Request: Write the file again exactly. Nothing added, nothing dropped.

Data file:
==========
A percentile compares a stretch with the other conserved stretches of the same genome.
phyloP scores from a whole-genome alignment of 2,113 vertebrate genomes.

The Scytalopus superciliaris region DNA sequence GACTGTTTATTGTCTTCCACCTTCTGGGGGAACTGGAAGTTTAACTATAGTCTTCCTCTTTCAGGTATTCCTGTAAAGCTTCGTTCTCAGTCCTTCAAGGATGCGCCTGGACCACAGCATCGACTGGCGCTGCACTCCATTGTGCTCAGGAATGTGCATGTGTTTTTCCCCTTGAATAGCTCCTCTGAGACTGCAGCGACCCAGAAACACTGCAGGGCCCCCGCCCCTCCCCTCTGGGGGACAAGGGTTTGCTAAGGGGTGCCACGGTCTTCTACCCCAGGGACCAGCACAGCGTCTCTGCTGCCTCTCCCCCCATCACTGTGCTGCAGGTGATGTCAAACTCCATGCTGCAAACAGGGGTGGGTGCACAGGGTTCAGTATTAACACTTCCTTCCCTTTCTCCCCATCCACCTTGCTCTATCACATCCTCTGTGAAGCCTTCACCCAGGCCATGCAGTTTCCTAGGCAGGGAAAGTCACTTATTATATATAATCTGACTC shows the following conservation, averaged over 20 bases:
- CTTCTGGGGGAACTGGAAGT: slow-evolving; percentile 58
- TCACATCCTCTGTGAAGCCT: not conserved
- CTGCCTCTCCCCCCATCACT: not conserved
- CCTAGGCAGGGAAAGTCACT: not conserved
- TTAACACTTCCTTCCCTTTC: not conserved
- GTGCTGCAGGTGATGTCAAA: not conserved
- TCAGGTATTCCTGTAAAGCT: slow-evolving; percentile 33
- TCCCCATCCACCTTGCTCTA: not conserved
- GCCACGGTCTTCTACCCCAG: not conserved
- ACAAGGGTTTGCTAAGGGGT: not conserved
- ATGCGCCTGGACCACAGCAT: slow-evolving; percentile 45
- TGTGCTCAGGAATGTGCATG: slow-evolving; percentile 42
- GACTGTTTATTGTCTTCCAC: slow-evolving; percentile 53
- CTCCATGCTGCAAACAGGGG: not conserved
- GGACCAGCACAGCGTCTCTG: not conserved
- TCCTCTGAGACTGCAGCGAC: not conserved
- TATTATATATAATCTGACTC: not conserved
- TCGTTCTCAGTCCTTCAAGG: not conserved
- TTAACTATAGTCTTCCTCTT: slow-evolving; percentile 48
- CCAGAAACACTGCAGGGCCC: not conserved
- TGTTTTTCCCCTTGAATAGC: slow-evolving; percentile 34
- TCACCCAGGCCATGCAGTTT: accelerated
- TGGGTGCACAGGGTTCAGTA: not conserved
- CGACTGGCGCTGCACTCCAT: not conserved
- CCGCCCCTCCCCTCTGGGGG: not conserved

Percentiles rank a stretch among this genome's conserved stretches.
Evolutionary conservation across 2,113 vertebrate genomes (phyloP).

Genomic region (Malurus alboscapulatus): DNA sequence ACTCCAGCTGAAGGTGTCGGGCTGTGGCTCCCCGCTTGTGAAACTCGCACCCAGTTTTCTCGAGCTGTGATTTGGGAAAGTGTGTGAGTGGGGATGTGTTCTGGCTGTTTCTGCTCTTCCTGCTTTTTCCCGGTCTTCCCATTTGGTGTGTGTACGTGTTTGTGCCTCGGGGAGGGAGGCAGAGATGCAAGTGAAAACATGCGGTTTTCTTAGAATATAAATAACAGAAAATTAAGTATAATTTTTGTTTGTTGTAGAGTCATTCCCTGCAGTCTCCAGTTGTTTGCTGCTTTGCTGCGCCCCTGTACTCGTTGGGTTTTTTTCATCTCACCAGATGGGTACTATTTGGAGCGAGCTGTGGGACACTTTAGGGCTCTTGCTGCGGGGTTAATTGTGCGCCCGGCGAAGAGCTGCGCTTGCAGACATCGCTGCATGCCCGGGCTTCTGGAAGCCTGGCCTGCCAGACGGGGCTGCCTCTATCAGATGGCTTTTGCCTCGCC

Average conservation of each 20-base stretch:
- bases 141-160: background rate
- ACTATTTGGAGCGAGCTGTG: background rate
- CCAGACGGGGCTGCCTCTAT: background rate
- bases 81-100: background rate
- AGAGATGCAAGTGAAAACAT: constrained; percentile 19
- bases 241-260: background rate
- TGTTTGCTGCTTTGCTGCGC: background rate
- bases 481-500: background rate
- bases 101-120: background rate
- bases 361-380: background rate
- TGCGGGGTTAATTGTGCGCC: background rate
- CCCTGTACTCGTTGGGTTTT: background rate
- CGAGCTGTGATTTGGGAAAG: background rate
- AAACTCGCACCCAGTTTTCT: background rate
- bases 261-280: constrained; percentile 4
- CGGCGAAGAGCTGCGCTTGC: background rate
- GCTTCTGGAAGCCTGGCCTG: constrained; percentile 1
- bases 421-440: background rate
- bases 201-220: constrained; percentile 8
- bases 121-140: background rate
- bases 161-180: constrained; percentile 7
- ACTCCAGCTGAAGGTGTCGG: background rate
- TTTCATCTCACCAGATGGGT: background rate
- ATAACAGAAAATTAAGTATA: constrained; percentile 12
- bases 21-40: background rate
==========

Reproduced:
A percentile compares a stretch with the other conserved stretches of the same genome.
phyloP scores from a whole-genome alignment of 2,113 vertebrate genomes.

The Scytalopus superciliaris region DNA sequence GACTGTTTATTGTCTTCCACCTTCTGGGGGAACTGGAAGTTTAACTATAGTCTTCCTCTTTCAGGTATTCCTGTAAAGCTTCGTTCTCAGTCCTTCAAGGATGCGCCTGGACCACAGCATCGACTGGCGCTGCACTCCATTGTGCTCAGGAATGTGCATGTGTTTTTCCCCTTGAATAGCTCCTCTGAGACTGCAGCGACCCAGAAACACTGCAGGGCCCCCGCCCCTCCCCTCTGGGGGACAAGGGTTTGCTAAGGGGTGCCACGGTCTTCTACCCCAGGGACCAGCACAGCGTCTCTGCTGCCTCTCCCCCCATCACTGTGCTGCAGGTGATGTCAAACTCCATGCTGCAAACAGGGGTGGGTGCACAGGGTTCAGTATTAACACTTCCTTCCCTTTCTCCCCATCCACCTTGCTCTATCACATCCTCTGTGAAGCCTTCACCCAGGCCATGCAGTTTCCTAGGCAGGGAAAGTCACTTATTATATATAATCTGACTC shows the following conservation, averaged over 20 bases:
- CTTCTGGGGGAACTGGAAGT: slow-evolving; percentile 58
- TCACATCCTCTGTGAAGCCT: not conserved
- CTGCCTCTCCCCCCATCACT: not conserved
- CCTAGGCAGGGAAAGTCACT: not conserved
- TTAACACTTCCTTCCCTTTC: not conserved
- GTGCTGCAGGTGATGTCAAA: not conserved
- TCAGGTATTCCTGTAAAGCT: slow-evolving; percentile 33
- TCCCCATCCACCTTGCTCTA: not conserved
- GCCACGGTCTTCTACCCCAG: not conserved
- ACAAGGGTTTGCTAAGGGGT: not conserved
- ATGCGCCTGGACCACAGCAT: slow-evolving; percentile 45
- TGTGCTCAGGAATGTGCATG: slow-evolving; percentile 42
- GACTGTTTATTGTCTTCCAC: slow-evolving; percentile 53
- CTCCATGCTGCAAACAGGGG: not conserved
- GGACCAGCACAGCGTCTCTG: not conserved
- TCCTCTGAGACTGCAGCGAC: not conserved
- TATTATATATAATCTGACTC: not conserved
- TCGTTCTCAGTCCTTCAAGG: not conserved
- TTAACTATAGTCTTCCTCTT: slow-evolving; percentile 48
- CCAGAAACACTGCAGGGCCC: not conserved
- TGTTTTTCCCCTTGAATAGC: slow-evolving; percentile 34
- TCACCCAGGCCATGCAGTTT: accelerated
- TGGGTGCACAGGGTTCAGTA: not conserved
- CGACTGGCGCTGCACTCCAT: not conserved
- CCGCCCCTCCCCTCTGGGGG: not conserved

Percentiles rank a stretch among this genome's conserved stretches.
Evolutionary conservation across 2,113 vertebrate genomes (phyloP).

Genomic region (Malurus alboscapulatus): DNA sequence ACTCCAGCTGAAGGTGTCGGGCTGTGGCTCCCCGCTTGTGAAACTCGCACCCAGTTTTCTCGAGCTGTGATTTGGGAAAGTGTGTGAGTGGGGATGTGTTCTGGCTGTTTCTGCTCTTCCTGCTTTTTCCCGGTCTTCCCATTTGGTGTGTGTACGTGTTTGTGCCTCGGGGAGGGAGGCAGAGATGCAAGTGAAAACATGCGGTTTTCTTAGAATATAAATAACAGAAAATTAAGTATAATTTTTGTTTGTTGTAGAGTCATTCCCTGCAGTCTCCAGTTGTTTGCTGCTTTGCTGCGCCCCTGTACTCGTTGGGTTTTTTTCATCTCACCAGATGGGTACTATTTGGAGCGAGCTGTGGGACACTTTAGGGCTCTTGCTGCGGGGTTAATTGTGCGCCCGGCGAAGAGCTGCGCTTGCAGACATCGCTGCATGCCCGGGCTTCTGGAAGCCTGGCCTGCCAGACGGGGCTGCCTCTATCAGATGGCTTTTGCCTCGCC

Average conservation of each 20-base stretch:
- bases 141-160: background rate
- ACTATTTGGAGCGAGCTGTG: background rate
- CCAGACGGGGCTGCCTCTAT: background rate
- bases 81-100: background rate
- AGAGATGCAAGTGAAAACAT: constrained; percentile 19
- bases 241-260: background rate
- TGTTTGCTGCTTTGCTGCGC: background rate
- bases 481-500: background rate
- bases 101-120: background rate
- bases 361-380: background rate
- TGCGGGGTTAATTGTGCGCC: background rate
- CCCTGTACTCGTTGGGTTTT: background rate
- CGAGCTGTGATTTGGGAAAG: background rate
- AAACTCGCACCCAGTTTTCT: background rate
- bases 261-280: constrained; percentile 4
- CGGCGAAGAGCTGCGCTTGC: background rate
- GCTTCTGGAAGCCTGGCCTG: constrained; percentile 1
- bases 421-440: background rate
- bases 201-220: constrained; percentile 8
- bases 121-140: background rate
- bases 161-180: constrained; percentile 7
- ACTCCAGCTGAAGGTGTCGG: background rate
- TTTCATCTCACCAGATGGGT: background rate
- ATAACAGAAAATTAAGTATA: constrained; percentile 12
- bases 21-40: background rate